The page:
Tepals Absent Ca. 1 mm long Absent Absent Absent Absent

The genus Elatostema includes four sections, sect. Pellionioides, sect. Weddellia, sect. Elatostema and sect. Androsyce. Based on the designations of sections and series by Wang (2014), the new species is a member of section Weddellia by having minute staminate receptacles. With the presence of a perennial herbaceous habit and penninerved leaves, the new species has traits consistent with ser. Crenata, ser. Nigrialata, ser. Nigribracteata, ser. Sublinearia, ser. Melanocarpa, ser. Stewardiana, ser. Bamaensia and ser. Involucrata. However, the male inflorescences are dichotomously branched, inconsistent with any series listed above. Therefore, a new series is described here.

Materials and methods

The species specimen was contrasted with the collections at IBK, PE and KUN. A morphological species concept that was developed as part of previous taxonomic research (Wei et al. 2011) was used. All morphological measurements were performed on dried and fresh specimens. Relevant literature was consulted for the identification of specimens (Wang 1980, 1984, 2013). The morphological characteristics of Elatostema xingyiense were determined using a stereomicroscope (Olympus SZX16) integrated camera system (Olympus DP27) and we made the specimen measurements by Olympus cellSens Entry.

Taxonomy

Elatostema section Weddellia series Xingyiensia L.D.Duan & D.H.Yin, ser. nov.

Diagnosis

Mid-vein impressed, margin revolute, pistillate inflorescence peduncle dichotomously branched. Typus seriei: Elatostema xingyiense L.D. Duan & D.H. Yin.

Relationship

The staminate capitula of the species is long peduncelate, as such this new series is closely related to ser. Sublinearia W.T. Wang (Wang 1980). It also has similarity to ser. Melanocarpa W.T. Wang with its achene fawn, ovoid, longitudinally 4(-5)-ribbed and tuberculate (Wang 2013). However, the new series differs from these two series with regards to the following features: leaf mid-vein impressed, the margin revolute (compared to the mid-vein flat and margin flat in ser. Melanocarpa and ser. Sublinearia); pistillate inflorescence peduncle dichotomously branched (compared to the peduncle not dichotomously branched in ser. Melanocarpa and ser. Sublinearia) (Table 1).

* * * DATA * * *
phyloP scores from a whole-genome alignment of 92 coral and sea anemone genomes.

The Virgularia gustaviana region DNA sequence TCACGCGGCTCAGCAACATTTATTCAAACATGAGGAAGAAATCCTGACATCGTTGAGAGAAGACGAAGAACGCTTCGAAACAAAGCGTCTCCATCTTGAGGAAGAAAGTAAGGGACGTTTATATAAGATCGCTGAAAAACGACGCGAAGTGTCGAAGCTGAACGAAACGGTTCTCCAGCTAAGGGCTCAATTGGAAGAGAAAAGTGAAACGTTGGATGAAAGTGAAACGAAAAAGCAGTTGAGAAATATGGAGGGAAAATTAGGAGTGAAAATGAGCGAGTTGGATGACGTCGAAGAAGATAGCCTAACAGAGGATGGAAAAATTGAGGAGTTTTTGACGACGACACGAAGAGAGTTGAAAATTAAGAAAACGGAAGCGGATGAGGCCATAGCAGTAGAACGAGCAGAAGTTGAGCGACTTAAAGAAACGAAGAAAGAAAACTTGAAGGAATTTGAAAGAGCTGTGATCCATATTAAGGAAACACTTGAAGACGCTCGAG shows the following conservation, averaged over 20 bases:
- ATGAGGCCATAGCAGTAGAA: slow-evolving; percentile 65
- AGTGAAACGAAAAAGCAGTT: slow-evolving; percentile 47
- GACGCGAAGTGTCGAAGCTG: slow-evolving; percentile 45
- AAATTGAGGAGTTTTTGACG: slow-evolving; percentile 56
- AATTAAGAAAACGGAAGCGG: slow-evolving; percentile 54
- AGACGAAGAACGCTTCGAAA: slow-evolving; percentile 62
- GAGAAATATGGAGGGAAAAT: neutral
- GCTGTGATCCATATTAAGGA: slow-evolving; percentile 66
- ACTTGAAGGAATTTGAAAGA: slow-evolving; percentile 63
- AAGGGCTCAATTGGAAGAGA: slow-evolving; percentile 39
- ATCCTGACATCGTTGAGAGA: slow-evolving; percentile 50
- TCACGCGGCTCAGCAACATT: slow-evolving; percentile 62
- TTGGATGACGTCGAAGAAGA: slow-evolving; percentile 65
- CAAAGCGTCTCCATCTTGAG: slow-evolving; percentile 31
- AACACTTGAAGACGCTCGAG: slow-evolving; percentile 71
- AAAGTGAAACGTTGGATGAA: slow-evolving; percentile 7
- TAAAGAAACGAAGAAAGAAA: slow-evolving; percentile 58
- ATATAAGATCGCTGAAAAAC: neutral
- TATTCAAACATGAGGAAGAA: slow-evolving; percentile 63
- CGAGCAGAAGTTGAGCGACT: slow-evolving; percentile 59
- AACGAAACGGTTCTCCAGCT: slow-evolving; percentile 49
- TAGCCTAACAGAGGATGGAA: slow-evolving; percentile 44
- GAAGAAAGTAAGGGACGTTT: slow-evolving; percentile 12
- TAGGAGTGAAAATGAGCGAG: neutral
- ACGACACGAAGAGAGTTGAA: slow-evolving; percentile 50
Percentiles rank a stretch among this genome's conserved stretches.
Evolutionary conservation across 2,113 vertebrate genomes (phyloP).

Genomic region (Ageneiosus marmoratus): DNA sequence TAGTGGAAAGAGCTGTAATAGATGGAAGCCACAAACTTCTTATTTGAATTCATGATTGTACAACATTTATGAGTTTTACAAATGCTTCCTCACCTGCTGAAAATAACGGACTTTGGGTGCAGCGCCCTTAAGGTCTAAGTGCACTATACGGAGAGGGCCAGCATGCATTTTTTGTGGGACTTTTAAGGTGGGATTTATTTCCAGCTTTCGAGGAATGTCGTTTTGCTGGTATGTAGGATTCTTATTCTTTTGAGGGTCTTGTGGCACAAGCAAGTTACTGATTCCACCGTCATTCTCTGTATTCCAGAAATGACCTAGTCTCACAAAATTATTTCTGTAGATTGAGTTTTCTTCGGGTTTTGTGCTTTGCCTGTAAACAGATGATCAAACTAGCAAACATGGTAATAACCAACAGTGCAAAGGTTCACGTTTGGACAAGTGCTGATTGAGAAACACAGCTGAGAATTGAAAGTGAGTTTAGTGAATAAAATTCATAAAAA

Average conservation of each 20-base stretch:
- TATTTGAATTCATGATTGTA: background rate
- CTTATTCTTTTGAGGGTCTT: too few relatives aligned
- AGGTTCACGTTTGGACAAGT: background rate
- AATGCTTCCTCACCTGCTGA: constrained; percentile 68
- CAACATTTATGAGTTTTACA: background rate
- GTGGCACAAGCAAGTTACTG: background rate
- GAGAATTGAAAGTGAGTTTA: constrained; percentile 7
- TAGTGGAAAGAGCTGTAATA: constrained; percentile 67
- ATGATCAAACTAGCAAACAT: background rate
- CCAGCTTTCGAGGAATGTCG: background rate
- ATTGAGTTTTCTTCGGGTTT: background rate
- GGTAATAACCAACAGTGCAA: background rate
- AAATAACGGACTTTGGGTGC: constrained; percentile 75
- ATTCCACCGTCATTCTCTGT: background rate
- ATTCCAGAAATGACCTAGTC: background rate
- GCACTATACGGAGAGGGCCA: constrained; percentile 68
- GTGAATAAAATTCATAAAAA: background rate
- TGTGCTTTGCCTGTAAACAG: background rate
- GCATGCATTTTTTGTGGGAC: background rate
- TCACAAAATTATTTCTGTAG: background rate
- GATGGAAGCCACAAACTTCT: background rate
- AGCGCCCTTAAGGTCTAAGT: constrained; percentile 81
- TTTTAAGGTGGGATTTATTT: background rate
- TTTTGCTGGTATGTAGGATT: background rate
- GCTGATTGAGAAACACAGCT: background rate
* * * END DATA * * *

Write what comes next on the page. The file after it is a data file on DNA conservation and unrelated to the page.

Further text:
Elatostema xingyiense L.D. Duan & D.H. Yin, sp. nov.

Fig. 1

Type

China Guizhou: Xingyi City, Maling River Canyon Scenic Area, adarces and walls in the valley floor of middle mountains, 25°09'58.00"N, 104°57'20.07"E, 1110 m alt., 8 February 2019, Lin-Dong Duan & Zhen Lu, 6118 (holotype: HUSY!, isotype HNNU!, PE!, HUSY!).

Relationship

This new species is closely related and similar to Elatostema melanocarpum (Wang 2013), Elatostema sublineare (Wang 1980), Elatostema obscurinerve (Wang 1980), Elatostema langicuspe (Wang 2013) and Elatostema youyangense (Wang 1984). This new species is visibly distinguished by a combination of characters: leaf mid-vein impressed, leaf margin revolute (mid-vein flat, margin flat in the other five species); pistillate inflorescence peduncle dichotomously branched (not branched in the other five species) (Table 1).

Description